The Boston Bruins are getting some mileage out of their prospects playing in the NCAA ranks.
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Boston College senior captain Tommy Cross
has more tenure in the Boston system than any other player. The former second-round selection in the 2007 NHL Entry Draft is just one point away from tying his career high for points, currently posting a 3-14-17 line in 27 games with the Eagles. His 14 assists are a single-season best for the Simsbury, Conn. native, who will be eligible to play for the Providence Bruins of the AHL when his college campaign is over. The big, mobile defender is a physical player who brings a wealth of experience and leadership to the mix.
Another senior, 2008 draft pick Nick Tremblay
, is enjoying a productive year with the ECAC’s Clarkson University Golden Knights as well, his 25 points are the best of his collegiate career. His 13 goals in 26 games is a new top mark for the former Smith’s Falls Bears standout. Mark Goggin
, who was drafted 24 spots after Tremblay that year with the 197th selection, returned to action this year for Dartmouth after missing the entire previous season with a wrist injury. Goggin, who is an Illinois native but played prep hockey at Choate Rosemary Hall, has three goals and five points in eight games with the Big Green.Ben Sexton
is the lone NCAA player from the 2009 Boston draft class, the team’s final pick, 206th overall. In 16 games, the son of Randy Sexton, former NHL GM with Ottawa and Florida, has six goals and 16 points. He’s battled through some nagging injuries, but is enjoying solid offensive production as a sophomore next to fellow B’s prospect Nick Tremblay
Northern Michigan University captain and senior Justin Florek
has already set a new season high for goals in a year with 14 in 26 games with the Wildcats. Florek enjoyed a strong performance at the July Bruins development camp and could see time in Providence when his college career comes to an end this spring. The big-bodied winger has a heavy shot and drives hard to the net.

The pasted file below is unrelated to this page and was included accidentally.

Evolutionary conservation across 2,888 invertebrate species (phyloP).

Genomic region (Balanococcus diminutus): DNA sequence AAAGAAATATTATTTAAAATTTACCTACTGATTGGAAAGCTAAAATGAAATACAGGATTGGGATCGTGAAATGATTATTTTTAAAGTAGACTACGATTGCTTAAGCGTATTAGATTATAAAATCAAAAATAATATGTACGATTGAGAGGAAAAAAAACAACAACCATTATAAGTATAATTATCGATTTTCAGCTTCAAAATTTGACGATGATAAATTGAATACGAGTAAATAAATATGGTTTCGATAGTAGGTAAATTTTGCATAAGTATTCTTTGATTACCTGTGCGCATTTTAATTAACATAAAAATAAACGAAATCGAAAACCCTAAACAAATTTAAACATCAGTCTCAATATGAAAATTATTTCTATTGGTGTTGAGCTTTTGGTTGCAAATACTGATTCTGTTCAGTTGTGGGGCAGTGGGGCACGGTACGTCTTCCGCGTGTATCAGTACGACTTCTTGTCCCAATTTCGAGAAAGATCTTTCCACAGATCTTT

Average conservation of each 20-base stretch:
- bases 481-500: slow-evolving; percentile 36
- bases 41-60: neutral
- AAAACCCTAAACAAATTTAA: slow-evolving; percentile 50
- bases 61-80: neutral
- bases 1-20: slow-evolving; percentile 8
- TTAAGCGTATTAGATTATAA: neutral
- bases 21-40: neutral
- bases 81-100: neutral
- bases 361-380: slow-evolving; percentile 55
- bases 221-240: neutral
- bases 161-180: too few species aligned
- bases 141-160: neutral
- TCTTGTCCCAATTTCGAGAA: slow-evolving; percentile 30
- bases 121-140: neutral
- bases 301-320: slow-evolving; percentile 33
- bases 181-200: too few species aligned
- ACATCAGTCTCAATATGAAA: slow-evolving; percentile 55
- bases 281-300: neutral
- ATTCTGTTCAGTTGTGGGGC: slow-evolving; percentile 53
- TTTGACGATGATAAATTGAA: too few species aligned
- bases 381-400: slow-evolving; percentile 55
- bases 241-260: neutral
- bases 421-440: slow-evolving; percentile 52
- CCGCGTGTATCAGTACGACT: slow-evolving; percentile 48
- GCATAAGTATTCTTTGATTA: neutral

Lake Superior State junior d-man Zach Trotman
is enjoying another strong season with the Lakers, topping his previous high with eight goals. His 17 points leads all defensemen on the team in scoring and is three away from tying his best season from a year ago. At 6-foot-4, Trotman brings mobility, good two-way play and some intriguing offensive upside.Bear Cub Snapshot: Brian Ferlin, RW
After being passed over in his first year of eligibility in the NHL Entry Draft, Brian Ferlin
heard his name called by the Bruins with the final selection of the fourth round, 121st overall, in 2011. The first born-and-trained native of Jacksonville, Fla. (via the USHL’s Indiana Ice) to be drafted has gotten off to a strong start at Cornell University, with seven goals and 18 points in his first 21 games.
Talent analysis: Possessing good size at 6-foot-2, Ferlin has surprisingly good speed and quickness/agility for a big man. He is quick out of the blocks and has a separation gear when he gets into open ice. With strong on-ice vision and a quick stick, Ferlin is a capable playmaking wing who generates a good number of his assists by getting his heavy shot on net and letting his linemates go to work on the rebounds.
Although not overly physical as far as fledgling power forwards go, Ferlin does honest work along the walls and is willing to pay the price in front of the net. He needs to keep adding mass and strength to his frame, while continuing to learn the nuances of the game at the NCAA level.
Outlook: Ferlin has the look and feel of a solid third-line winger at the NHL level with enough offensive potential to push for a top-six spot eventually. A superb athlete who is a hockey natural, the 19-year-old (who turns 20 in June) has enjoyed a sizeable developmental curve despite coming from a non-traditional hockey background. Although his production has cooled of late after a blistering start, Ferlin has the raw tools and hockey sense to establish himself as a top-five prospect in the Bruins organization one day.
In the next prospects report, we’ll travel down I-95 to Providence, for a closer look at the B’s AHL forwards in the first of three parts analyzing Boston’s minor league options. Kirk Luedeke covers the Boston Bruins and NHL prospects for the New England Hockey Journal.